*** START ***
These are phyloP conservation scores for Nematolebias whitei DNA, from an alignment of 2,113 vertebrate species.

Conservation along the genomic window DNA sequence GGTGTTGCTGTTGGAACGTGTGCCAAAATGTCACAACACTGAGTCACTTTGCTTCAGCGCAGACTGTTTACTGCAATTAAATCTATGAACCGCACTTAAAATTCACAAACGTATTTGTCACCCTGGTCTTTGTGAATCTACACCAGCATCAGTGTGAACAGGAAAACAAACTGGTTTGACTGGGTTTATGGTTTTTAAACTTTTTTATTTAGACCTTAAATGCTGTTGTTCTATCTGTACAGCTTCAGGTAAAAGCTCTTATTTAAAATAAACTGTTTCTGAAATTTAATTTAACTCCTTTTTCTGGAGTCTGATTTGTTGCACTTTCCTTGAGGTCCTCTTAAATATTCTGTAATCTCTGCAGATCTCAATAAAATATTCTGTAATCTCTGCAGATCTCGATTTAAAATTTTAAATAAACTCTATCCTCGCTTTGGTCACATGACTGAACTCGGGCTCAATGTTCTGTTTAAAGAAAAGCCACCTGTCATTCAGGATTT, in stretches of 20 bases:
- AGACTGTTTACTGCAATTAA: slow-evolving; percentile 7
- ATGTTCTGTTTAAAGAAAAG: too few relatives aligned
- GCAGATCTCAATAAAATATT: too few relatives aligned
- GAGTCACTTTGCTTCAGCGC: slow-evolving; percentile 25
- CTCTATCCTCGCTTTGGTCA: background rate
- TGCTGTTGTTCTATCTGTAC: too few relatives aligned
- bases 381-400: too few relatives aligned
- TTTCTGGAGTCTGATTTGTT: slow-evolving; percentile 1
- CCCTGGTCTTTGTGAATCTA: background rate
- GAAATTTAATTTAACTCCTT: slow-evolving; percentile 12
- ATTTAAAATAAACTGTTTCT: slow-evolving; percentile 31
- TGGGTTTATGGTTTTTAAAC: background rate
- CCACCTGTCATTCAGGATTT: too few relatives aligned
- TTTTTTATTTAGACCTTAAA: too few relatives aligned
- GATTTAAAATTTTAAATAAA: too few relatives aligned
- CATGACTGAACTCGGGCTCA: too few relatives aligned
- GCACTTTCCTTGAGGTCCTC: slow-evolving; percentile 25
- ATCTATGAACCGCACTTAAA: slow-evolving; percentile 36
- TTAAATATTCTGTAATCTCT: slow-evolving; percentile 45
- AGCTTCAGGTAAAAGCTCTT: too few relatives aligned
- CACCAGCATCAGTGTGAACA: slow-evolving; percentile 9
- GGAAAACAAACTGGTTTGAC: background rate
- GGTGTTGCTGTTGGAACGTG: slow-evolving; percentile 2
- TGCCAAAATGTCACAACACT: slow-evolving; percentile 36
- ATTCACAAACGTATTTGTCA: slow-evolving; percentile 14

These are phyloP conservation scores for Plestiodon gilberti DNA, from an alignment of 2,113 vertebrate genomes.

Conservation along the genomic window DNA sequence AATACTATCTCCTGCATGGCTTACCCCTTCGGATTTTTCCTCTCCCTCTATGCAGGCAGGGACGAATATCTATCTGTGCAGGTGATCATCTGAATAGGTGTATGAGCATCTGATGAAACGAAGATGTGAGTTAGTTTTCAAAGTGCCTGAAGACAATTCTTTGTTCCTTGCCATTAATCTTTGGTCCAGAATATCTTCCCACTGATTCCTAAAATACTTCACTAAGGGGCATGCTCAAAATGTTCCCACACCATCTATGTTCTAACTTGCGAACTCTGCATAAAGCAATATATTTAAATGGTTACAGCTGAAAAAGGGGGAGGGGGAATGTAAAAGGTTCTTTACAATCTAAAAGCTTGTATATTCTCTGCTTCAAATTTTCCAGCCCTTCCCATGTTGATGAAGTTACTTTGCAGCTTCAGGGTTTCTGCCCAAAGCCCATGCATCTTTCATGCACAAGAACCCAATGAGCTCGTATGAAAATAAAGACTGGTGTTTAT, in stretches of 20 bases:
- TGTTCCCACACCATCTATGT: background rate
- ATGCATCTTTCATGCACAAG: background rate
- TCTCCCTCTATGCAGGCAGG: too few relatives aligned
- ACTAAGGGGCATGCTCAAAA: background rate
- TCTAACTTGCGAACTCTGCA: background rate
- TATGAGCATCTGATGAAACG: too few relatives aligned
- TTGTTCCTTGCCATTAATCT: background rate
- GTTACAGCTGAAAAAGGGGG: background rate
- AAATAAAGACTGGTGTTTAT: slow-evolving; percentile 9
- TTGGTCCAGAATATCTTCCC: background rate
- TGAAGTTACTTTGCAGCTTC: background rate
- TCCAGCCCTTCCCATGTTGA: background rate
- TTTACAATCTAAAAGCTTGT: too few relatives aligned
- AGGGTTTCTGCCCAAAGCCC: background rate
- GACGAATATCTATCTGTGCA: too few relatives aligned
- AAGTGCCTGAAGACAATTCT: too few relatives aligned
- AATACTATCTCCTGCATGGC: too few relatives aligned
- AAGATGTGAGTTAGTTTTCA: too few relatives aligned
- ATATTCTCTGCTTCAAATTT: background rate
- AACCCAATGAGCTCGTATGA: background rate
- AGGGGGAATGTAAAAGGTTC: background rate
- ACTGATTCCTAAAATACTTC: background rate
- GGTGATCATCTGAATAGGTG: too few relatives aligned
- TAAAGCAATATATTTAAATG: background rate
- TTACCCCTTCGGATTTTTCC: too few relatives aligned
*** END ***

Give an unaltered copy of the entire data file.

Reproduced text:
These are phyloP conservation scores for Nematolebias whitei DNA, from an alignment of 2,113 vertebrate species.

Conservation along the genomic window DNA sequence GGTGTTGCTGTTGGAACGTGTGCCAAAATGTCACAACACTGAGTCACTTTGCTTCAGCGCAGACTGTTTACTGCAATTAAATCTATGAACCGCACTTAAAATTCACAAACGTATTTGTCACCCTGGTCTTTGTGAATCTACACCAGCATCAGTGTGAACAGGAAAACAAACTGGTTTGACTGGGTTTATGGTTTTTAAACTTTTTTATTTAGACCTTAAATGCTGTTGTTCTATCTGTACAGCTTCAGGTAAAAGCTCTTATTTAAAATAAACTGTTTCTGAAATTTAATTTAACTCCTTTTTCTGGAGTCTGATTTGTTGCACTTTCCTTGAGGTCCTCTTAAATATTCTGTAATCTCTGCAGATCTCAATAAAATATTCTGTAATCTCTGCAGATCTCGATTTAAAATTTTAAATAAACTCTATCCTCGCTTTGGTCACATGACTGAACTCGGGCTCAATGTTCTGTTTAAAGAAAAGCCACCTGTCATTCAGGATTT, in stretches of 20 bases:
- AGACTGTTTACTGCAATTAA: slow-evolving; percentile 7
- ATGTTCTGTTTAAAGAAAAG: too few relatives aligned
- GCAGATCTCAATAAAATATT: too few relatives aligned
- GAGTCACTTTGCTTCAGCGC: slow-evolving; percentile 25
- CTCTATCCTCGCTTTGGTCA: background rate
- TGCTGTTGTTCTATCTGTAC: too few relatives aligned
- bases 381-400: too few relatives aligned
- TTTCTGGAGTCTGATTTGTT: slow-evolving; percentile 1
- CCCTGGTCTTTGTGAATCTA: background rate
- GAAATTTAATTTAACTCCTT: slow-evolving; percentile 12
- ATTTAAAATAAACTGTTTCT: slow-evolving; percentile 31
- TGGGTTTATGGTTTTTAAAC: background rate
- CCACCTGTCATTCAGGATTT: too few relatives aligned
- TTTTTTATTTAGACCTTAAA: too few relatives aligned
- GATTTAAAATTTTAAATAAA: too few relatives aligned
- CATGACTGAACTCGGGCTCA: too few relatives aligned
- GCACTTTCCTTGAGGTCCTC: slow-evolving; percentile 25
- ATCTATGAACCGCACTTAAA: slow-evolving; percentile 36
- TTAAATATTCTGTAATCTCT: slow-evolving; percentile 45
- AGCTTCAGGTAAAAGCTCTT: too few relatives aligned
- CACCAGCATCAGTGTGAACA: slow-evolving; percentile 9
- GGAAAACAAACTGGTTTGAC: background rate
- GGTGTTGCTGTTGGAACGTG: slow-evolving; percentile 2
- TGCCAAAATGTCACAACACT: slow-evolving; percentile 36
- ATTCACAAACGTATTTGTCA: slow-evolving; percentile 14

These are phyloP conservation scores for Plestiodon gilberti DNA, from an alignment of 2,113 vertebrate genomes.

Conservation along the genomic window DNA sequence AATACTATCTCCTGCATGGCTTACCCCTTCGGATTTTTCCTCTCCCTCTATGCAGGCAGGGACGAATATCTATCTGTGCAGGTGATCATCTGAATAGGTGTATGAGCATCTGATGAAACGAAGATGTGAGTTAGTTTTCAAAGTGCCTGAAGACAATTCTTTGTTCCTTGCCATTAATCTTTGGTCCAGAATATCTTCCCACTGATTCCTAAAATACTTCACTAAGGGGCATGCTCAAAATGTTCCCACACCATCTATGTTCTAACTTGCGAACTCTGCATAAAGCAATATATTTAAATGGTTACAGCTGAAAAAGGGGGAGGGGGAATGTAAAAGGTTCTTTACAATCTAAAAGCTTGTATATTCTCTGCTTCAAATTTTCCAGCCCTTCCCATGTTGATGAAGTTACTTTGCAGCTTCAGGGTTTCTGCCCAAAGCCCATGCATCTTTCATGCACAAGAACCCAATGAGCTCGTATGAAAATAAAGACTGGTGTTTAT, in stretches of 20 bases:
- TGTTCCCACACCATCTATGT: background rate
- ATGCATCTTTCATGCACAAG: background rate
- TCTCCCTCTATGCAGGCAGG: too few relatives aligned
- ACTAAGGGGCATGCTCAAAA: background rate
- TCTAACTTGCGAACTCTGCA: background rate
- TATGAGCATCTGATGAAACG: too few relatives aligned
- TTGTTCCTTGCCATTAATCT: background rate
- GTTACAGCTGAAAAAGGGGG: background rate
- AAATAAAGACTGGTGTTTAT: slow-evolving; percentile 9
- TTGGTCCAGAATATCTTCCC: background rate
- TGAAGTTACTTTGCAGCTTC: background rate
- TCCAGCCCTTCCCATGTTGA: background rate
- TTTACAATCTAAAAGCTTGT: too few relatives aligned
- AGGGTTTCTGCCCAAAGCCC: background rate
- GACGAATATCTATCTGTGCA: too few relatives aligned
- AAGTGCCTGAAGACAATTCT: too few relatives aligned
- AATACTATCTCCTGCATGGC: too few relatives aligned
- AAGATGTGAGTTAGTTTTCA: too few relatives aligned
- ATATTCTCTGCTTCAAATTT: background rate
- AACCCAATGAGCTCGTATGA: background rate
- AGGGGGAATGTAAAAGGTTC: background rate
- ACTGATTCCTAAAATACTTC: background rate
- GGTGATCATCTGAATAGGTG: too few relatives aligned
- TAAAGCAATATATTTAAATG: background rate
- TTACCCCTTCGGATTTTTCC: too few relatives aligned